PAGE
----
by Michelle Richmond
(This article originally appeared in the July/August 2013 issue of Writer’s Digest Magazine.)
The term “genre fiction” traditionally refers to any novel that fits neatly into a prescribed category: science fiction, romance, mystery, Western. But the line between genre fiction and mainstream fiction becomes blurrier by the year, in part because readers have become more sophisticated, and in part because the publishing industry is expanding, finding new and ever more creative ways to reach audiences.
Just because a novel contains a murder doesn’t mean it will check the old boxes one used to expect from a mystery. Likewise, a man on a horse doesn’t automatically mean we’re in for a traditional Western. Kate Atkinson’s Case Histories and Cormac McCarthy’s celebrated apocalypse novel, The Road, come to mind. A thriller may be intensely character-driven, like Stewart O’Nan’s Songs for the Missing; and a novel that inhabits a richly imagined science fiction world may also be marketed as mainstream fiction, like Karen Thompson Walker’s The Age of Miracles.
M.J. Rose, internationally bestselling author of twelve novels and two nonfiction titles and founder of AuthorBuzz.com, knows what it means to face off against genre conventions. Her novels combine such diverse genres as romance, paranormal, and mystery, and are often also classified as historical fiction. Last year, Rose’s The Book of Lost Fragrances simultaneously made two best-of lists in very different genres: Amazon’s “Best Fantasy Novels” and Publishers Weekly’s “Best Mystery/Suspense.” But the success of Rose’s recent books belies a dilemma that she faced from the beginning of her writing career, and which she still confronts today. While reviewers and readers often praise the diversity of Rose’s books, that very diversity has been a headache in terms of publishing. “For years,” Rose says, “publishers told my agent that they loved my work but didn’t know how to market such cross-genre fiction.” If anything, she says, the cross-genre nature of her work made it harder to sell.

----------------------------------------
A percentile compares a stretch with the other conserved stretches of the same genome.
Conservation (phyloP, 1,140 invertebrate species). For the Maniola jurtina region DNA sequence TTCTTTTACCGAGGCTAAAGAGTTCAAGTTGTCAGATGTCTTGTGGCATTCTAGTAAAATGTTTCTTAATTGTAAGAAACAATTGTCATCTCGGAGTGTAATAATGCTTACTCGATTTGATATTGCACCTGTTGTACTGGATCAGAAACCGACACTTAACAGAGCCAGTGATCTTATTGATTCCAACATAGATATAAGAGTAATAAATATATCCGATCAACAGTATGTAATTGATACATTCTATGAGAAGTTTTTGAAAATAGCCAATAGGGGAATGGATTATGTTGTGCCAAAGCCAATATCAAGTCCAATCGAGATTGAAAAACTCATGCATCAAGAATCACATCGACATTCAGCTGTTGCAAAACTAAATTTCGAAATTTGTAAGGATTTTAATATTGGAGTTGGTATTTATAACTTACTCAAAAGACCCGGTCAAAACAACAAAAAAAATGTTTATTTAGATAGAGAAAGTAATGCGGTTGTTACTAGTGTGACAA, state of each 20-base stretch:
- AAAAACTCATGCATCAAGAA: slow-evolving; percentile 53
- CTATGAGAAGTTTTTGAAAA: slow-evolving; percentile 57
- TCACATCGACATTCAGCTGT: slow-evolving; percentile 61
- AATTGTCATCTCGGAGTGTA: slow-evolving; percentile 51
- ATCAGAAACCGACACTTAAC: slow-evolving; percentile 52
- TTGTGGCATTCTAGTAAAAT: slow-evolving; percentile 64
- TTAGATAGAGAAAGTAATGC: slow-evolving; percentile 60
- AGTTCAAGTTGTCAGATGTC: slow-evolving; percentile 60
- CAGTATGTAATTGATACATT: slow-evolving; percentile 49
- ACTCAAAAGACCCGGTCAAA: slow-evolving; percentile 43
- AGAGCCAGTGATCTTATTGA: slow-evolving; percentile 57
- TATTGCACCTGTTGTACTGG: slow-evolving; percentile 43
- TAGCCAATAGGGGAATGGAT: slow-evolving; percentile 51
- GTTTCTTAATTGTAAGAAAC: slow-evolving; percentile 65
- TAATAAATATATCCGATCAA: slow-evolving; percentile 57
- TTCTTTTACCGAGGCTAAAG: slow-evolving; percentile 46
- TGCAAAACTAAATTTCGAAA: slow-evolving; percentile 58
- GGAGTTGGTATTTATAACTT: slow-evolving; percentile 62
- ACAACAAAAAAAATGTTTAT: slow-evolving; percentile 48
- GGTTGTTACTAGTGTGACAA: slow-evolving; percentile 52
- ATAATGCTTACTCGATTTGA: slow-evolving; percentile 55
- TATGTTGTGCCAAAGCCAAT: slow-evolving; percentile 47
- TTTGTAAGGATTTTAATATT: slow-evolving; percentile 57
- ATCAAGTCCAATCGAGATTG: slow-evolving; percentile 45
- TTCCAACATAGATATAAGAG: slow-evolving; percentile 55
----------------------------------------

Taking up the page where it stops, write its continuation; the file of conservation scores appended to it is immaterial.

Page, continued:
Literary agent Elizabeth Pomoda agrees. “Fiction in different genres is packaged and marketed differently and shelved on different bookstore shelves,” she says. “There’s no shelf for cross-genre fiction, so cross-genre fiction wouldn’t be the easiest way to start a career.” That said, the literary landscape is changing, and the gates are opening in ways no one could have predicted ten years ago. She notes that we are now living “in a bottom-up culture in which readers, not publishing conglomerates, are the gatekeepers, and word of mouth is replacing reviews.”
Julianna Baggott, bestselling author of nineteen books running the gamut from YA to poetry, knows a few things about genre-bending. The header logo on Baggott’s labyrinthine website reads, “Baggott, Asher, Bode,” the three names under which she writes. Baggott’s extraordinary career serves as proof that the challenges of crossing genre can also net huge rewards. “Switching from one genre to another is like hitting a release valve,” she says. “When one genre starts to feel limiting, another begins to look liberating.”
Baggott’s most recent novels, Pure and Fuse, are part of a science-fiction trilogy featuring young adult heroines whose stories will also appeal to adults. The worlds Baggott creates are fantastical, and the writing is as lyrical as it is suspenseful. Baggott encourages writers to take what they know from one genre and use it to their advantage in anything they write.
“Each genre has its own demands,” Baggott says, “and the lessons learned in one are often transferable to another. The impact of image and brevity honed in poetry are useful in the novel. The truth of essay helps with insights and epiphany in fiction. I call screenplays ‘plot poems,’ because both the poem and the screenplay must be able to bear up under the weight of so much white on the page, like a house buried under snow.”
This is part 1 of a 4-part series. Subscribe to my weekly writing and publishing tips to never miss a post.